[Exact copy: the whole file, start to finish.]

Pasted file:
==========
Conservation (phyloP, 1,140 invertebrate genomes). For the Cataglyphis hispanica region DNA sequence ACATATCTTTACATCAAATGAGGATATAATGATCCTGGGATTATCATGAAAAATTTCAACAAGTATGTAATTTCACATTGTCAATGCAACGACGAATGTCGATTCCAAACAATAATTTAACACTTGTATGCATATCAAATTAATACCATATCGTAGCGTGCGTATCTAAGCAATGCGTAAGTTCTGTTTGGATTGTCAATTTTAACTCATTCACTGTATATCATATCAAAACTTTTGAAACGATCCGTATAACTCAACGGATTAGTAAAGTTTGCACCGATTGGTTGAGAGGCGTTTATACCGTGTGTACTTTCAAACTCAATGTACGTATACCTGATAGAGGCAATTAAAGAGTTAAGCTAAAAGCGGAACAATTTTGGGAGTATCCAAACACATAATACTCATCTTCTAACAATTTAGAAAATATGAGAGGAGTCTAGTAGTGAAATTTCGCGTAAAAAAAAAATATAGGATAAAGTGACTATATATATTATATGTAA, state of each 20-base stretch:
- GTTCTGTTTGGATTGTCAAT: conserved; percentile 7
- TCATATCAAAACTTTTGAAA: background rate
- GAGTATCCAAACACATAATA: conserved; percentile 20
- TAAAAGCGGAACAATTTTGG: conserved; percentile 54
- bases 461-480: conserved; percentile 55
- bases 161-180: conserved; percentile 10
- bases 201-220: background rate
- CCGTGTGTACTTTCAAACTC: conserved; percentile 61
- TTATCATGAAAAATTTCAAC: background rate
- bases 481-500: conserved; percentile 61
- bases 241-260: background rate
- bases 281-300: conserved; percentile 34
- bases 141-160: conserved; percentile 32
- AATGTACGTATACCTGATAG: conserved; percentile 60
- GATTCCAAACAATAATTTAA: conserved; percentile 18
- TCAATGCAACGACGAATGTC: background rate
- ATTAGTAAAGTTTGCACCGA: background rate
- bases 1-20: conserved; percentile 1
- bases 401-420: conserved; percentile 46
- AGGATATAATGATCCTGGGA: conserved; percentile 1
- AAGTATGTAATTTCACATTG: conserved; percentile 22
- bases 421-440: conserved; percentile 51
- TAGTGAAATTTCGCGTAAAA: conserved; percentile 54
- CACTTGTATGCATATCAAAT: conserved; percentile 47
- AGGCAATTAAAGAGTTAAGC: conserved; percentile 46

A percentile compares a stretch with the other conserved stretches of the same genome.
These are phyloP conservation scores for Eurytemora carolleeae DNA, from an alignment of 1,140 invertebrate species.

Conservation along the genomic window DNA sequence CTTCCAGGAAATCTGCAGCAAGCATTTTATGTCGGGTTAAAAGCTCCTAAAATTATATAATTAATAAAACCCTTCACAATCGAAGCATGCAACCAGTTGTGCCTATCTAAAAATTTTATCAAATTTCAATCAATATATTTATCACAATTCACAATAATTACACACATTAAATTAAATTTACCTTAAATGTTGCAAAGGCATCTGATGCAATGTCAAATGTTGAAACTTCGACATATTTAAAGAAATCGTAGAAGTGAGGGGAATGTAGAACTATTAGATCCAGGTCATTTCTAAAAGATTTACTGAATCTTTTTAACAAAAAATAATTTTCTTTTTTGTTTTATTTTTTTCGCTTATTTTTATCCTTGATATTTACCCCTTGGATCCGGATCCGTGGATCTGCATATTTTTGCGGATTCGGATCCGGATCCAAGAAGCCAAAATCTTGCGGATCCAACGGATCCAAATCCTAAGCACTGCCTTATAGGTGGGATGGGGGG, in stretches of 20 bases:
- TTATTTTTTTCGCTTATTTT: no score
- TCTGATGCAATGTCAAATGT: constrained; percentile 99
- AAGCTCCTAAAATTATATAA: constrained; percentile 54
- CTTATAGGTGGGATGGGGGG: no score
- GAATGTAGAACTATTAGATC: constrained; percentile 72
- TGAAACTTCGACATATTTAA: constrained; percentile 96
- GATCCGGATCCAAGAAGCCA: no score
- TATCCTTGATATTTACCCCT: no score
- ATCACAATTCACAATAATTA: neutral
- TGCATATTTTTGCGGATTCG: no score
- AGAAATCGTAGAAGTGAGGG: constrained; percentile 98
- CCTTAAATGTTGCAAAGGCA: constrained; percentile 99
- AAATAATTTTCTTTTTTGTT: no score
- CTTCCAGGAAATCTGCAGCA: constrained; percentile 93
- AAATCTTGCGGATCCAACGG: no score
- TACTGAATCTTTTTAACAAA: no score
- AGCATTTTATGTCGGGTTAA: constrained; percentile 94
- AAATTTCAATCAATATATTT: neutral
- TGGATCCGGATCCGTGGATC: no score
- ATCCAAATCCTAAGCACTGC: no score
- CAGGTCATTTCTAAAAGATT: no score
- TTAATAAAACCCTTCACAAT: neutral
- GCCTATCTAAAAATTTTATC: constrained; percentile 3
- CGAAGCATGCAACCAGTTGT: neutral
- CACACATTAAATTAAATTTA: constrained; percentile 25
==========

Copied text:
Conservation (phyloP, 1,140 invertebrate genomes). For the Cataglyphis hispanica region DNA sequence ACATATCTTTACATCAAATGAGGATATAATGATCCTGGGATTATCATGAAAAATTTCAACAAGTATGTAATTTCACATTGTCAATGCAACGACGAATGTCGATTCCAAACAATAATTTAACACTTGTATGCATATCAAATTAATACCATATCGTAGCGTGCGTATCTAAGCAATGCGTAAGTTCTGTTTGGATTGTCAATTTTAACTCATTCACTGTATATCATATCAAAACTTTTGAAACGATCCGTATAACTCAACGGATTAGTAAAGTTTGCACCGATTGGTTGAGAGGCGTTTATACCGTGTGTACTTTCAAACTCAATGTACGTATACCTGATAGAGGCAATTAAAGAGTTAAGCTAAAAGCGGAACAATTTTGGGAGTATCCAAACACATAATACTCATCTTCTAACAATTTAGAAAATATGAGAGGAGTCTAGTAGTGAAATTTCGCGTAAAAAAAAAATATAGGATAAAGTGACTATATATATTATATGTAA, state of each 20-base stretch:
- GTTCTGTTTGGATTGTCAAT: conserved; percentile 7
- TCATATCAAAACTTTTGAAA: background rate
- GAGTATCCAAACACATAATA: conserved; percentile 20
- TAAAAGCGGAACAATTTTGG: conserved; percentile 54
- bases 461-480: conserved; percentile 55
- bases 161-180: conserved; percentile 10
- bases 201-220: background rate
- CCGTGTGTACTTTCAAACTC: conserved; percentile 61
- TTATCATGAAAAATTTCAAC: background rate
- bases 481-500: conserved; percentile 61
- bases 241-260: background rate
- bases 281-300: conserved; percentile 34
- bases 141-160: conserved; percentile 32
- AATGTACGTATACCTGATAG: conserved; percentile 60
- GATTCCAAACAATAATTTAA: conserved; percentile 18
- TCAATGCAACGACGAATGTC: background rate
- ATTAGTAAAGTTTGCACCGA: background rate
- bases 1-20: conserved; percentile 1
- bases 401-420: conserved; percentile 46
- AGGATATAATGATCCTGGGA: conserved; percentile 1
- AAGTATGTAATTTCACATTG: conserved; percentile 22
- bases 421-440: conserved; percentile 51
- TAGTGAAATTTCGCGTAAAA: conserved; percentile 54
- CACTTGTATGCATATCAAAT: conserved; percentile 47
- AGGCAATTAAAGAGTTAAGC: conserved; percentile 46

A percentile compares a stretch with the other conserved stretches of the same genome.
These are phyloP conservation scores for Eurytemora carolleeae DNA, from an alignment of 1,140 invertebrate species.

Conservation along the genomic window DNA sequence CTTCCAGGAAATCTGCAGCAAGCATTTTATGTCGGGTTAAAAGCTCCTAAAATTATATAATTAATAAAACCCTTCACAATCGAAGCATGCAACCAGTTGTGCCTATCTAAAAATTTTATCAAATTTCAATCAATATATTTATCACAATTCACAATAATTACACACATTAAATTAAATTTACCTTAAATGTTGCAAAGGCATCTGATGCAATGTCAAATGTTGAAACTTCGACATATTTAAAGAAATCGTAGAAGTGAGGGGAATGTAGAACTATTAGATCCAGGTCATTTCTAAAAGATTTACTGAATCTTTTTAACAAAAAATAATTTTCTTTTTTGTTTTATTTTTTTCGCTTATTTTTATCCTTGATATTTACCCCTTGGATCCGGATCCGTGGATCTGCATATTTTTGCGGATTCGGATCCGGATCCAAGAAGCCAAAATCTTGCGGATCCAACGGATCCAAATCCTAAGCACTGCCTTATAGGTGGGATGGGGGG, in stretches of 20 bases:
- TTATTTTTTTCGCTTATTTT: no score
- TCTGATGCAATGTCAAATGT: constrained; percentile 99
- AAGCTCCTAAAATTATATAA: constrained; percentile 54
- CTTATAGGTGGGATGGGGGG: no score
- GAATGTAGAACTATTAGATC: constrained; percentile 72
- TGAAACTTCGACATATTTAA: constrained; percentile 96
- GATCCGGATCCAAGAAGCCA: no score
- TATCCTTGATATTTACCCCT: no score
- ATCACAATTCACAATAATTA: neutral
- TGCATATTTTTGCGGATTCG: no score
- AGAAATCGTAGAAGTGAGGG: constrained; percentile 98
- CCTTAAATGTTGCAAAGGCA: constrained; percentile 99
- AAATAATTTTCTTTTTTGTT: no score
- CTTCCAGGAAATCTGCAGCA: constrained; percentile 93
- AAATCTTGCGGATCCAACGG: no score
- TACTGAATCTTTTTAACAAA: no score
- AGCATTTTATGTCGGGTTAA: constrained; percentile 94
- AAATTTCAATCAATATATTT: neutral
- TGGATCCGGATCCGTGGATC: no score
- ATCCAAATCCTAAGCACTGC: no score
- CAGGTCATTTCTAAAAGATT: no score
- TTAATAAAACCCTTCACAAT: neutral
- GCCTATCTAAAAATTTTATC: constrained; percentile 3
- CGAAGCATGCAACCAGTTGT: neutral
- CACACATTAAATTAAATTTA: constrained; percentile 25